Cboe’s spot foreign exchange platform has signed UBS to act as a Central Credit Intermediary for eligible counterparties on Cboe FX. The Zurich-based bank will leverage Cboe’s existing pool of liquidity and bilateral credit relationships to open it up to certain institutional businesses.
The new partnership is intended for a client segment that includes small and mid-sized banks, hedge funds and other buy-side institutions, which are experiencing challenges accessing the wholesale foreign exchange price matching community – settling all trades exclusively with UBS. These institutions can leverage UBS as a Spot FX Intermediary to gain exposure to a greater number of Cboe FX participants despite the absence of direct credit relationships.
The increase in banking regulation, which mandates increased minimum levels of capital and increases in reporting expenses, has resulted in a lot of banks leaving the prime broking space.
Access to New Sources of Liquidity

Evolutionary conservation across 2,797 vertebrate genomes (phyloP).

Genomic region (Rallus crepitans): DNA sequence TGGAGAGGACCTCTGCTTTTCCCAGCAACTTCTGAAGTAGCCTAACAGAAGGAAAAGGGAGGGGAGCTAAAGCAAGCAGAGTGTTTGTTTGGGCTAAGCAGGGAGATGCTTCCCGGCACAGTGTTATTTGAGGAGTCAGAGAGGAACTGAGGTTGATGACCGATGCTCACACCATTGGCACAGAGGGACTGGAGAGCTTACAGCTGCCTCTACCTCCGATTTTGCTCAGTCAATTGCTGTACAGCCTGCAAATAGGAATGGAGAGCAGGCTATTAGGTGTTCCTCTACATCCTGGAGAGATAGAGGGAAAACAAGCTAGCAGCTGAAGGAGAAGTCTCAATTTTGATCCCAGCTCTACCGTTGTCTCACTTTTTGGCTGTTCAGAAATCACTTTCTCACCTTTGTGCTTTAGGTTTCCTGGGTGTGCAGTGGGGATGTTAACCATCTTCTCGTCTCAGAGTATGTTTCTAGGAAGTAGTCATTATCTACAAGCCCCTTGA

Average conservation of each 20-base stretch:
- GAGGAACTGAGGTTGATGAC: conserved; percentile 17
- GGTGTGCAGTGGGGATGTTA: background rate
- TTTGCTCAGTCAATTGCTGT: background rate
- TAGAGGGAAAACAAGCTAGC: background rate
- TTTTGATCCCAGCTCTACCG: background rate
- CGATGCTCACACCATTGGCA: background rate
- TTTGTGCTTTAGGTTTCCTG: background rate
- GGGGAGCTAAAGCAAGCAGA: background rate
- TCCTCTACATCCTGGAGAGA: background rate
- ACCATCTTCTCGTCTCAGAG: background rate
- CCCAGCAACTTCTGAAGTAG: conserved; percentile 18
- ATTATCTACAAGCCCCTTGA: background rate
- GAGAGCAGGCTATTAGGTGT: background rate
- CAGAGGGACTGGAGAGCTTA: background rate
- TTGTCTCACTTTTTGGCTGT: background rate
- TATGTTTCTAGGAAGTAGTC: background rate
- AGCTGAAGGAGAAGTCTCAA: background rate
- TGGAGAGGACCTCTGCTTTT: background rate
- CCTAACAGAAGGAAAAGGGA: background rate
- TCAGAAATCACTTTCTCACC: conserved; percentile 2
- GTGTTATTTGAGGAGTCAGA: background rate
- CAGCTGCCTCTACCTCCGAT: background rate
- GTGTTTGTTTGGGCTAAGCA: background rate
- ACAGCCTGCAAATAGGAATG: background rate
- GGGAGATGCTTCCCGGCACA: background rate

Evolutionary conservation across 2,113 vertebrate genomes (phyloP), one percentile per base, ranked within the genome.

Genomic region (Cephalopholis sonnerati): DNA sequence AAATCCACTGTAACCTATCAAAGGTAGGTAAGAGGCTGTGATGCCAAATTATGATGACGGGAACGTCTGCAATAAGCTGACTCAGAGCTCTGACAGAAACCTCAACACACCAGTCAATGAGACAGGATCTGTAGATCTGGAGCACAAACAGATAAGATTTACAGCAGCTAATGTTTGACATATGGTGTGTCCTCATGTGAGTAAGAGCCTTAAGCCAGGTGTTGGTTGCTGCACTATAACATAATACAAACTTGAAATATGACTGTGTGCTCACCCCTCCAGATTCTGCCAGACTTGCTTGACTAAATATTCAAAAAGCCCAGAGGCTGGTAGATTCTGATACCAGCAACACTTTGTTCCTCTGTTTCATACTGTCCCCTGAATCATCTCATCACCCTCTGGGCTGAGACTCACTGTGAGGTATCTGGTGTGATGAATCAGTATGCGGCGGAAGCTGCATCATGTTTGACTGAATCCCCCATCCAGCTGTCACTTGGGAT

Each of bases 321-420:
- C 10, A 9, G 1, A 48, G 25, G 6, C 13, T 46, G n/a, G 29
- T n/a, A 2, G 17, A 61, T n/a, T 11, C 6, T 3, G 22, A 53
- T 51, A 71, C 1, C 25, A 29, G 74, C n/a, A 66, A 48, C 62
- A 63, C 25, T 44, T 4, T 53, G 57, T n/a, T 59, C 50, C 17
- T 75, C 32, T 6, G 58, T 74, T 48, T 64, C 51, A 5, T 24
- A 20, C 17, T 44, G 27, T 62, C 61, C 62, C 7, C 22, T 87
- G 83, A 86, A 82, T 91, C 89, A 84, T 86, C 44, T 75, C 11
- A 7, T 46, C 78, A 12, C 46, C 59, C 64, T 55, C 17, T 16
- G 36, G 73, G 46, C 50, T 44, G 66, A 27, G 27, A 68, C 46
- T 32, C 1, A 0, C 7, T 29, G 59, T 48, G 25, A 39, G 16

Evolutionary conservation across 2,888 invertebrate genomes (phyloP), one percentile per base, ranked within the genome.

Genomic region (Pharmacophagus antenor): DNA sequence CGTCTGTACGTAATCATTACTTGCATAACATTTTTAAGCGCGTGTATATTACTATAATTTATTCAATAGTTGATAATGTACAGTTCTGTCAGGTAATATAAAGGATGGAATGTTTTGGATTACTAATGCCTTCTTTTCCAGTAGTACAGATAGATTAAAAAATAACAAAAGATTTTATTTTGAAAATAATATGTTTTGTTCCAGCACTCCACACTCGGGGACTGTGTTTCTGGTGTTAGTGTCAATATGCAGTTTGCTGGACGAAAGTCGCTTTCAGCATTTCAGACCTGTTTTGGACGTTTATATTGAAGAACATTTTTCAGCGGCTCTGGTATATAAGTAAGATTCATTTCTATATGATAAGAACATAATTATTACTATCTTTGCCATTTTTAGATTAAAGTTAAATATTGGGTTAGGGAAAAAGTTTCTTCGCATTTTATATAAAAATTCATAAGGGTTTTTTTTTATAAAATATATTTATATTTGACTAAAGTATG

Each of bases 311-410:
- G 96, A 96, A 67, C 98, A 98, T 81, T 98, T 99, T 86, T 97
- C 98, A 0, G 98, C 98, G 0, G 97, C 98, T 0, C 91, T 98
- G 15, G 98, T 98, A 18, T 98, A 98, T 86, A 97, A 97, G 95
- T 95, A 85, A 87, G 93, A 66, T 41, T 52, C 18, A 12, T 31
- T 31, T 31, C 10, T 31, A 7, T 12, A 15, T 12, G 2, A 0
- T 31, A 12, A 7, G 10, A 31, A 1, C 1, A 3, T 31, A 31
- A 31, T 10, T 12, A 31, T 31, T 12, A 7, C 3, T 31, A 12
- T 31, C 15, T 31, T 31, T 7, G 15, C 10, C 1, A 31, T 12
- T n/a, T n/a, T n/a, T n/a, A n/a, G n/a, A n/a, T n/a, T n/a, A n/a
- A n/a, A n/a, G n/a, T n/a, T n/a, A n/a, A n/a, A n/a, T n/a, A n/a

The new service is also expected to cater to clients who do not have an FX prime broker, or that need additional credit lines to access either liquidity or execution services. The exit of legacy players in the prime brokerage space will allow new offerings, such as the Cboe-UBS arrangement, to rapidly gain customers and fill the void.
Commenting on the news, Bryan Harkins, Cboe’s Co-Head of Markets, said: “We know that establishing bilateral credit relationships can be a challenging process for many smaller and regional financial institutions and we wanted to find a way to help reduce this friction in the market. We’re pleased to work with UBS to create a new solution that enables eligible counterparties on Cboe FX to access the bilateral credit lines established by UBS, up to the limit that UBS sets for them, helping to create deeper, more liquid markets.”
Cboe’s institutional spot FX platform saw its average daily trading volumes amounting to $35.7 billion in September 2018, up 2.6 percent month-over-month from $34.8 billion in August 2017.
Looking at its total volumes, Cboe FX inked a figure of $715 billion in September 2018, down 11 percent on a month-over-month basis from $802 billion in August 2018. In a different pattern, the figure was even higher by three percent year-over-year when weighed against $695 billion in September 2017.
(Photo: Jiefei Liu/MEDILL)